EarthTalk: Rising Seas' affect on Fresh Water
Rising Seas' affect on Fresh Water
Dear EarthTalk: With all the talk of rising seas, what could happen to the rivers that flow into the oceans? Will they reverse flow? Will rising seas back up into fresh water lakes? And what happens to our groundwater should saltwater flow backwards into it? -- Sandy Smith, concerned Michigander
The intrusion of saltwater from the sea into rivers and groundwater is a serious issue, but the threat is not from a reversal of flow, and our far inland lakes and rivers are not expected to be directly affected by the salty water of our oceans. However, the sensitive areas around the edges of our continents, where fresh water meets salt water, are at risk, and greater efforts must be taken to protect them. Some 40 percent of world population lives less than 40 miles (60 kilometers) from the shoreline.
According to the Intergovernmental Panel on Climate Change (IPCC), global average sea levels should rise eight to 34 inches by the year 2100, a much faster pace than the four to 10 inch increase of the past century. Seas rise because of higher global temperatures, melting mountain glaciers and polar ice caps, and other factors. Higher temperatures also cause thermal expansion of ocean water, intensifying the problem.
Rising sea levels cause major problems as they erode and flood coastlines and, yes, as they mix salt water with fresh. A November 2007 article in ScienceDaily posited that coastal communities could face significant losses in fresh water supplies as saltwater intrudes inland. And whereas it had been previously assumed that salty water could only intrude underground as far as it did above ground, new studies show that in some cases salt water can go 50 percent further inland underground than it does above ground.
Salty water invading groundwater can reach not only residential water supplies but intakes for agricultural irrigation and industrial uses, as well. Economic effects include loss of coastal fisheries and other industries, coastal protection costs, and the loss of once-valuable coastal property as people move inland.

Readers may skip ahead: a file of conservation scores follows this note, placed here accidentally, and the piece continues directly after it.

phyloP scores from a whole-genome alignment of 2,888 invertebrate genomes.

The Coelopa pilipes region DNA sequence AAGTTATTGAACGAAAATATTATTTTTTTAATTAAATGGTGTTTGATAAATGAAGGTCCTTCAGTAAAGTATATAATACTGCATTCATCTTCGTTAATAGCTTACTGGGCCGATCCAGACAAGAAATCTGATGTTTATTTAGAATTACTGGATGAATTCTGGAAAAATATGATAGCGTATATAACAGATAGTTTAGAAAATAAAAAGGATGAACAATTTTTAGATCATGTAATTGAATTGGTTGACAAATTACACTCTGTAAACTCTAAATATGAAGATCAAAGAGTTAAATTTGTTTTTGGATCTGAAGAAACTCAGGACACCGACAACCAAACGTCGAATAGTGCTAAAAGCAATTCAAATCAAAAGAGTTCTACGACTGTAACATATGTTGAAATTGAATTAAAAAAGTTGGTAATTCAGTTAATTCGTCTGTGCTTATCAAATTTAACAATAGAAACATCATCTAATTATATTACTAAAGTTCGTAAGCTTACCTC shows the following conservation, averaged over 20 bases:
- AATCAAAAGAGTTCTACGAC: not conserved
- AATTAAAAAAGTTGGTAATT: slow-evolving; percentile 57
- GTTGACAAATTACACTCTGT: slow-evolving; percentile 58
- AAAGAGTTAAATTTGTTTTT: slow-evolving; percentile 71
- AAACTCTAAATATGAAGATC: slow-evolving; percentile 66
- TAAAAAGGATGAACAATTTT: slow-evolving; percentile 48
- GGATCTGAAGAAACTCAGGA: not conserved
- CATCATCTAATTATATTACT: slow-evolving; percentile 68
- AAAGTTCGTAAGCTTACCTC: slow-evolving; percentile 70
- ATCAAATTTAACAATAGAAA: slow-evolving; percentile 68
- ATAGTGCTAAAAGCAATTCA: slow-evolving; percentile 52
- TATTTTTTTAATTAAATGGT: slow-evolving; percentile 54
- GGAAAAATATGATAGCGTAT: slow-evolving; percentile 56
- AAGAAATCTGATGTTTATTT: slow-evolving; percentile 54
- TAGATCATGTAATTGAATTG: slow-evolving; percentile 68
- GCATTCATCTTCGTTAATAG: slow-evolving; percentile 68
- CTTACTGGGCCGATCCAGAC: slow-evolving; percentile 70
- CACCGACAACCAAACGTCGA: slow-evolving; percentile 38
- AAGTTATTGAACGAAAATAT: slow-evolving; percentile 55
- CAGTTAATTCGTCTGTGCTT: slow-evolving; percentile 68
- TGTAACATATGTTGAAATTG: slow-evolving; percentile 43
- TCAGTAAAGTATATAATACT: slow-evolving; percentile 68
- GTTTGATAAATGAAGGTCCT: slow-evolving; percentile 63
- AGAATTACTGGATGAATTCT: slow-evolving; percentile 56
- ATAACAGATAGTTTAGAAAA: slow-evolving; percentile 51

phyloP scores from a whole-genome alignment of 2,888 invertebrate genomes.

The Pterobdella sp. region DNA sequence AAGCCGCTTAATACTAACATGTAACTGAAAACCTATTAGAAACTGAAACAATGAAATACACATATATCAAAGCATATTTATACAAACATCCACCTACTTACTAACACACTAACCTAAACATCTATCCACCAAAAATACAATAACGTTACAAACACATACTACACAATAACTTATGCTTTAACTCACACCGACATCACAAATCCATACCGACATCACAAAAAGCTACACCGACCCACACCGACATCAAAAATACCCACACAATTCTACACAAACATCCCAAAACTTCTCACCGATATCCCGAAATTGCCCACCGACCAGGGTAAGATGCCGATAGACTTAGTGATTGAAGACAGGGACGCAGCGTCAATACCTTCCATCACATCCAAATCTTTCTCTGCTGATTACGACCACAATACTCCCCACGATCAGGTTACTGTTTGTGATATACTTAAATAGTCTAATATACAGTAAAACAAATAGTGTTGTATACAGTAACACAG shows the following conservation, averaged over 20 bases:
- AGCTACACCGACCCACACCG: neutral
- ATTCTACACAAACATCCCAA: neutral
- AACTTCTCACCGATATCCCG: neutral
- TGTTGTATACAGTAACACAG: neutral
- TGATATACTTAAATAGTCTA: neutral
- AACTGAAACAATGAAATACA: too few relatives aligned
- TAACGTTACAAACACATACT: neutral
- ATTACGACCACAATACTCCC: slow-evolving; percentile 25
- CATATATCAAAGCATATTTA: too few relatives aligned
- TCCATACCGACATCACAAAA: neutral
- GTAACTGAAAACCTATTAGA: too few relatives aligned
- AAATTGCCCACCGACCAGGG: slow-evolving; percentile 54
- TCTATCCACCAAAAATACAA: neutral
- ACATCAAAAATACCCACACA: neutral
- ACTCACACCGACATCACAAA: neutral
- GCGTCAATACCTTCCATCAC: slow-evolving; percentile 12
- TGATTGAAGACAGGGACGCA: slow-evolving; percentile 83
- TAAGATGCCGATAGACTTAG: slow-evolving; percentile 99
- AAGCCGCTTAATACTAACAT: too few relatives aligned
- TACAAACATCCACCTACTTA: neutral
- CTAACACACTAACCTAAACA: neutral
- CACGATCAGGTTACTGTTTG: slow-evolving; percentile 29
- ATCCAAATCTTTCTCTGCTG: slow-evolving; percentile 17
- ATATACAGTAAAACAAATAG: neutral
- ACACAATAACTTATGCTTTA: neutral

Estuaries at the mouths of rivers have in the past handled rising ocean levels. Sediment that accumulates along the edge of an estuary can raise the level of the land as the sea levels rise. And mangrove swamps, which buffer many a coastal zone around the world, flourish in brackish conditions. But because of our preference for living in coastal areas, and our habit of re-engineering our surroundings accordingly, humans make matters worse by preventing natural processes from managing the change. On the coast, we build roads and buildings, and replace natural buffers like mangrove swamps with dikes and bulkheads to control flooding, which make the problem worse by preventing beach sediment from collecting. And as we dam rivers and create reservoirs, we trap the sediment that would naturally flow down to the sea.
In some places, changes are happening. Governments are beginning to restrict or prohibit building in setback zones along the coast where risk of erosion is the greatest. A newer policy of "rolling easements" is also being tried, where developers are allowed to build in restricted zones but will be required to remove the structures if and when they become threatened by erosion. The IPCC recommends more drastic actions, such as creating more marshes and wetlands as buffers against the rising level of the sea, and migrating populations and industry away from coastlines altogether.
Contacts: Intergovernmental Panel on Climate Change, www.ipcc.ch.
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